Patrick Sahle, What is a Scholarly Digital Edition?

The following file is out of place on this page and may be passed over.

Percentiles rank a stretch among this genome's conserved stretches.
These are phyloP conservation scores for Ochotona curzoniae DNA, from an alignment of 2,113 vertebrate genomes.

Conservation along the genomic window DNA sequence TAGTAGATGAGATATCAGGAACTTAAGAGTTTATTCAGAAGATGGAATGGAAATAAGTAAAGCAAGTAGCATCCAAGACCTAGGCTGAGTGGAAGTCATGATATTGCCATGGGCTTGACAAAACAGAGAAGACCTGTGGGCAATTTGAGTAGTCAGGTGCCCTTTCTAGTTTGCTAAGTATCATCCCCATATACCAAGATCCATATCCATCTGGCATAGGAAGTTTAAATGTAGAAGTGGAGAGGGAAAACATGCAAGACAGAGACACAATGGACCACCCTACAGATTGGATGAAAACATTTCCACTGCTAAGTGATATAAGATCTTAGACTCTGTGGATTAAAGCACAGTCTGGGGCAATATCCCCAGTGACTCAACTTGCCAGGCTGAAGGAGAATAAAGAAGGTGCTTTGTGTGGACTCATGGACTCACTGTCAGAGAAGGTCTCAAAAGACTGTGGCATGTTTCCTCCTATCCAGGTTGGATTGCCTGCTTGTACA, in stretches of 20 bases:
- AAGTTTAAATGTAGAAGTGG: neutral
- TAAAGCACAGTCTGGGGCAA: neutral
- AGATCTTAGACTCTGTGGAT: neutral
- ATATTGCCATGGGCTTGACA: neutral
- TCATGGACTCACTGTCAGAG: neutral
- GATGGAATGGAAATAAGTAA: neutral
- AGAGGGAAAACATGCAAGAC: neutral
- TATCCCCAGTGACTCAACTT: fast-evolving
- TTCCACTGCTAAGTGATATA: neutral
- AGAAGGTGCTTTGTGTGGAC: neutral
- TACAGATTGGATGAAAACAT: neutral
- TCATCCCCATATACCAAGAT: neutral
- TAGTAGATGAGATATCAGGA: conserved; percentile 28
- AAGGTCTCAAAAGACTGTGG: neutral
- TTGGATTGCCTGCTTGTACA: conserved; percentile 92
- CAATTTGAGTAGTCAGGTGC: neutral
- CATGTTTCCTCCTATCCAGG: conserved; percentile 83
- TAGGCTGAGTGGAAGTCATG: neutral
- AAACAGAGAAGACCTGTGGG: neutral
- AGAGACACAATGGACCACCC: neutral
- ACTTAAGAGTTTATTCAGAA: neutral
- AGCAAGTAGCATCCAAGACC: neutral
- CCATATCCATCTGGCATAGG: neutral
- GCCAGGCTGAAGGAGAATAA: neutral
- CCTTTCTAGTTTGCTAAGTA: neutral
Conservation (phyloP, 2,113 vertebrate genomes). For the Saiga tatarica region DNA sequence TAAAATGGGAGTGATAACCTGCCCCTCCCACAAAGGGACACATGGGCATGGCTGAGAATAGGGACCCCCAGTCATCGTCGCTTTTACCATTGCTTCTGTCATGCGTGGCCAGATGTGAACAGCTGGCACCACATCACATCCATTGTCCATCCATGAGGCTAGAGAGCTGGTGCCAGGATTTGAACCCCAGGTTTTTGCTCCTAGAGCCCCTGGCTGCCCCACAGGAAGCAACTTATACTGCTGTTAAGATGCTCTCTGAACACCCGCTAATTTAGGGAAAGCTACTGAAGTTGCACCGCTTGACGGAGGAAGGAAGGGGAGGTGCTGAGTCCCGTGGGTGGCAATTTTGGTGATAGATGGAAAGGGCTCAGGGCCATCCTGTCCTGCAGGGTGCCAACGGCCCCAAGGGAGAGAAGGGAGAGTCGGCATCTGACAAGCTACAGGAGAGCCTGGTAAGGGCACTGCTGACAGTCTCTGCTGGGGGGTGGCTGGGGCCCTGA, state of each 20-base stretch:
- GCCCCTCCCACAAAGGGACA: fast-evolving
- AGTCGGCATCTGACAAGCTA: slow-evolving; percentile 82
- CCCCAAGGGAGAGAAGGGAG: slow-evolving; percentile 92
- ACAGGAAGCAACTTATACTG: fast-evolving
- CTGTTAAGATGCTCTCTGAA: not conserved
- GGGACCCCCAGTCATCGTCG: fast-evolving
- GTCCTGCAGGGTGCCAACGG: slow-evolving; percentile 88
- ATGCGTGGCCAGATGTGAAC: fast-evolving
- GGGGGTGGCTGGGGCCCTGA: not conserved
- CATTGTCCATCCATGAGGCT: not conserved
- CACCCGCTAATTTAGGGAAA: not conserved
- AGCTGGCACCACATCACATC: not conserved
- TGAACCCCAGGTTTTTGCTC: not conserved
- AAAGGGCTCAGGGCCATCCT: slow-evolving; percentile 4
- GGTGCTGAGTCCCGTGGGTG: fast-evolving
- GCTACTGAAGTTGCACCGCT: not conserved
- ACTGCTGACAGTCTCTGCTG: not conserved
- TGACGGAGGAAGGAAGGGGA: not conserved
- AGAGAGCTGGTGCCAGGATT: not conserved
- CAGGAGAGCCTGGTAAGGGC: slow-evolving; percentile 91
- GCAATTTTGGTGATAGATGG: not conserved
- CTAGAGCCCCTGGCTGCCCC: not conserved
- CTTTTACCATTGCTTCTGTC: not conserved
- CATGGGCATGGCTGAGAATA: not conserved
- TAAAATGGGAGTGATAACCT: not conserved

Full Abstract from https://www.openbookpublishers.com/product/483 For 15 years now, the author has worked with a rather simple definition of what a "scholarly digital edition” (SDE) is. Ever since this definition has been applied in a number of theoretical (scholarly articles, books) and practical (e.g. a catalogues of SDEs, consultancy for SDEs) endeavors without encountering too many problems or contradictions. Thus, what has been a working definition in the first place seems now to be time-tested and mature for discussion within a broader context. In the attempt to give a general definition of the "scholarly edition" as the starting point for defining the new "digital scholarly edition" three aspects should be taken into account: (1.) the methodological traditions of print-culture, (2.) the broad range of scholarly disciplines creating editions, and (3.) the different textual genres and kinds of material (even non-textual) to be edited. This lead to the following very broad definition in the mother-tongue of the author: "Edition ist die erschließende Wiedergabe historischer Dokumente”. In German this definition works quite well, but unfortunately it relies on the untranslatable word and notion of "Erschließung”, which encompasses any activity that increases the amount of information concerning a specific object and thus makes it more accessible. A fair English translation might be: "A scholarly edition is the critical representation of historical documents” - taking the word "critical” as a container for all scholarly activities in editing. Deliberately, this definition contains three argument places: "critical”, "representation” and "historic document” indicating necessary conditions for scholarly editions. A scholarly "digital” edition is then defined by some further aspects, that are important for the distinction between SDEs and both digital resources that are non-SDEs and scholarly editions that are not digital: As regards the methodology SDEs are oriented towards a "digital paradigm”. That means for example a SDE (1.) cannot be given in print without a significant loss of information or functionality, (2.) that "digital” and "digitized” editions are essentially different, and (3.) that digital editions show specific aspects that cannot be found in traditional ones. Finally, some theoretical characteristics have to be discussed including concepts of open, modular and incremental editions, which asks for a demarcation from "digital libraries” or "digital archives”. This leads to the fundamental question of the "real revolution” in the transformation we are facing and that lies in - what may be called - "transmedialisation”: the shift from the edition as a media product to the edition as a modeled information resource that can be presented in media but is rather the abstract representation of knowledge.

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